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The Skillman Foundation Awards $200,000 To COTS To Expand Youth Program Services

DETROIT, Feb. 25, 2019 – The Skillman Foundation awarded COTS (Coalition on Temporary Shelter) a $200,000 grant to fund a new program that uses art, plus social and emotional engagement, to help homeless youth develop important mental health markers related to executive functioning.

Designed by COTS, The Art+LifeChange project is a winning submission of The Skillman Foundation’s Call for Collaboration grant opportunities. In partnership with Chalkboard & Erasers, Creative Alchemy, LLC, and Broadstreet Presbyterian Church, the Art+LifeChange project will help homeless and low-income youth develop and strengthen important skills such as working memory, cognitive flexibility and inhibition.

The two-year grant (2018-2019) has a focused mission on locally ending the cycle of trauma, poverty and unstable housing through mental health development. Research has shown that after experiencing persistent poverty and trauma, youth are at risk of undermining brain development and executive functioning skills. The Art+LifeChange project also engages parents to help create a caring environment and supporting network for youth.

While meeting the immediate needs of homeless families, COTS’ overarching goal is to stop multi-generational homelessness in the current generation. The Art+LifeChange Project is part of COTS’ Passport to Self-Sufficiency™ approach, which is designed to help homeless families end their homelessness permanently. Using best practices of intensive coaching and mentoring, the passport approach helps families set and achieve outcomes in the five areas which are the core of self-sufficiency: housing and family stability, financial literacy, health and well-being, education and training, and employment and career development.

“This grant from The Skillman Foundation will allow us to do the essential work of helping youth grow their executive functioning skills,” said COTS CEO Cheryl P. Johnson. “These skills are critical for them to navigate the complex challenges they face at school, home and in life. In short, this funding will put the youth back on a roadmap for success.”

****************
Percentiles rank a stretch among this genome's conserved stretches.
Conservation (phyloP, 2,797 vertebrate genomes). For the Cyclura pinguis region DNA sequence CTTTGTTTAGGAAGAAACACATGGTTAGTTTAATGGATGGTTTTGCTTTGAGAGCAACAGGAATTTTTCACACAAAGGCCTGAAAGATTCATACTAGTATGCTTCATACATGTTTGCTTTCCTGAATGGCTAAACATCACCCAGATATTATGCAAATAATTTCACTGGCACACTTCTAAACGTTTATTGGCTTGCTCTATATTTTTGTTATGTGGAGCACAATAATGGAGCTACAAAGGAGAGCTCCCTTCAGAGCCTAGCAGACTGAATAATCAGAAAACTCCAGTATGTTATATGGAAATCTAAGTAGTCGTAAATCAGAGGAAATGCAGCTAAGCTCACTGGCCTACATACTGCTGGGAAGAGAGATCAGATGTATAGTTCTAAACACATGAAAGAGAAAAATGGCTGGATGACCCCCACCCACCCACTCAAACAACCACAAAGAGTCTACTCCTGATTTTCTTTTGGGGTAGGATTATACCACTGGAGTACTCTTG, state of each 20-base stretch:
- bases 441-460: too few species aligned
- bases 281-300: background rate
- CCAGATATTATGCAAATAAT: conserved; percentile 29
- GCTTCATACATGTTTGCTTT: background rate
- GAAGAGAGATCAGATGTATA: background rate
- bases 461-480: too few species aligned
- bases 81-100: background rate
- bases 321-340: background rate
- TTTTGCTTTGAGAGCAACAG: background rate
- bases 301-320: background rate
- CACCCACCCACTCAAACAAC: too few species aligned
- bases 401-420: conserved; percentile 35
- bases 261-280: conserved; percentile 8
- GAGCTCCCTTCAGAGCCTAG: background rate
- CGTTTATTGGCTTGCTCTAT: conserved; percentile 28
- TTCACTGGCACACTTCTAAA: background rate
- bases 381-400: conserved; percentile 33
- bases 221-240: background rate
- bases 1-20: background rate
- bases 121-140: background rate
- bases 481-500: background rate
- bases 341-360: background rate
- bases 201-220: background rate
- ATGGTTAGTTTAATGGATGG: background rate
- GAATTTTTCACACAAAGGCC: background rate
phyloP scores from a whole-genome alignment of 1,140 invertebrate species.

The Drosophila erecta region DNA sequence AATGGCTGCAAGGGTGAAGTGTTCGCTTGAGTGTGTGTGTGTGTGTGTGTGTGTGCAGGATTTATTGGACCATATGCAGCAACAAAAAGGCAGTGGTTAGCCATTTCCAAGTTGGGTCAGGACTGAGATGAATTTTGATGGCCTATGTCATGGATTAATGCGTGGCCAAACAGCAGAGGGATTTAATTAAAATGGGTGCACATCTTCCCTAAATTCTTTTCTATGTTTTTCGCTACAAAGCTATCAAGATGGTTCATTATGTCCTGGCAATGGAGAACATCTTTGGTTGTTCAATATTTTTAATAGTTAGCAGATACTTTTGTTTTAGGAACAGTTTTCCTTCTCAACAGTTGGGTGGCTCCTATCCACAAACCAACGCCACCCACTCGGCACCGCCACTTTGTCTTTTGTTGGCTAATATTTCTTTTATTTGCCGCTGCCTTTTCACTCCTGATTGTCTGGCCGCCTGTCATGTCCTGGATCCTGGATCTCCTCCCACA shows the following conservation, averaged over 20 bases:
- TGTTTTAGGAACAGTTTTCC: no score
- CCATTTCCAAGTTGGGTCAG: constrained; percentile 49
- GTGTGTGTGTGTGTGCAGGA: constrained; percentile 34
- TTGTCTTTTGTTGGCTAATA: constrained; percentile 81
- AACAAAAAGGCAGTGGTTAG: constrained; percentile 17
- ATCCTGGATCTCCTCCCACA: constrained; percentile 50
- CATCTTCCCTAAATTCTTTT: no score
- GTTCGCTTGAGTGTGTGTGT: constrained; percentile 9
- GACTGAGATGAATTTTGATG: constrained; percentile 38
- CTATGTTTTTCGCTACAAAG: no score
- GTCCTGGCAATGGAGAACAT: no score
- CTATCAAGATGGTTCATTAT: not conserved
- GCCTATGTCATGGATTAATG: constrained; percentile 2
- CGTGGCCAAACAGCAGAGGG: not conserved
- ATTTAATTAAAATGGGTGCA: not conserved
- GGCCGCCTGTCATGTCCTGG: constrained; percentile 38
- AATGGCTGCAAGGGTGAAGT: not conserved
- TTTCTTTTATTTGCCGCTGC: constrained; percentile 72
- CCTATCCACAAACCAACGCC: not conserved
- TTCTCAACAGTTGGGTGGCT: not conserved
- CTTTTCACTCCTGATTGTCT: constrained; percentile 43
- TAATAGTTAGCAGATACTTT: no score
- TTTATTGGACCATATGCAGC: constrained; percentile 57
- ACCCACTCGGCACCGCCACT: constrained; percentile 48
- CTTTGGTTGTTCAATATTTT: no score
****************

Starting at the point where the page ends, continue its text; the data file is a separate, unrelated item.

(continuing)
For this program, COTS will offer expanded sites for homeless and low-income youth, including:
Peggy’s Place, the new site for COTS Family-Only Emergency Shelter (Opening held Feb. 20 at 16700 Wyoming Ave.)
The community center located at Buersmeyer Manor Apartments (8520 Wyoming Ave.)
Broadstreet Presbyterian Church (12065 Broadstreet)

COTS and its partners seek to:
Serve 80 children, ages 8-14, in art-based after-school programming three days a week, enhancing executive functioning skills, building social-emotional skills, and preparing them for independence;
Implement a six-week art, gardening and nature-based summer program for a total of 40 children, ages 8-14, that builds social-emotional and executive functioning skills;
Hold two community events that engage parents, caregivers, siblings and the community to showcase the power of art to build social-emotional and executive functioning skills;
Offer incentives and support systems to mitigate transportation barriers and encourage participation.

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Founded in 1982, Detroit-based COTS http://cotsdetroit.org is a private, non-profit organization that provides emergency shelter, housing services, and comprehensive support services for homeless families and the at-risk population. COTS’ mission is to alleviate homelessness by providing an array of services which enable people to achieve self-sufficiency and obtain quality affordable housing. Through the Passport to Self-Sufficiency™, COTS assists families in reaching their housing, economic, health, education and career goals. COTS also exists to advocate for long-term solutions to the problem of homelessness.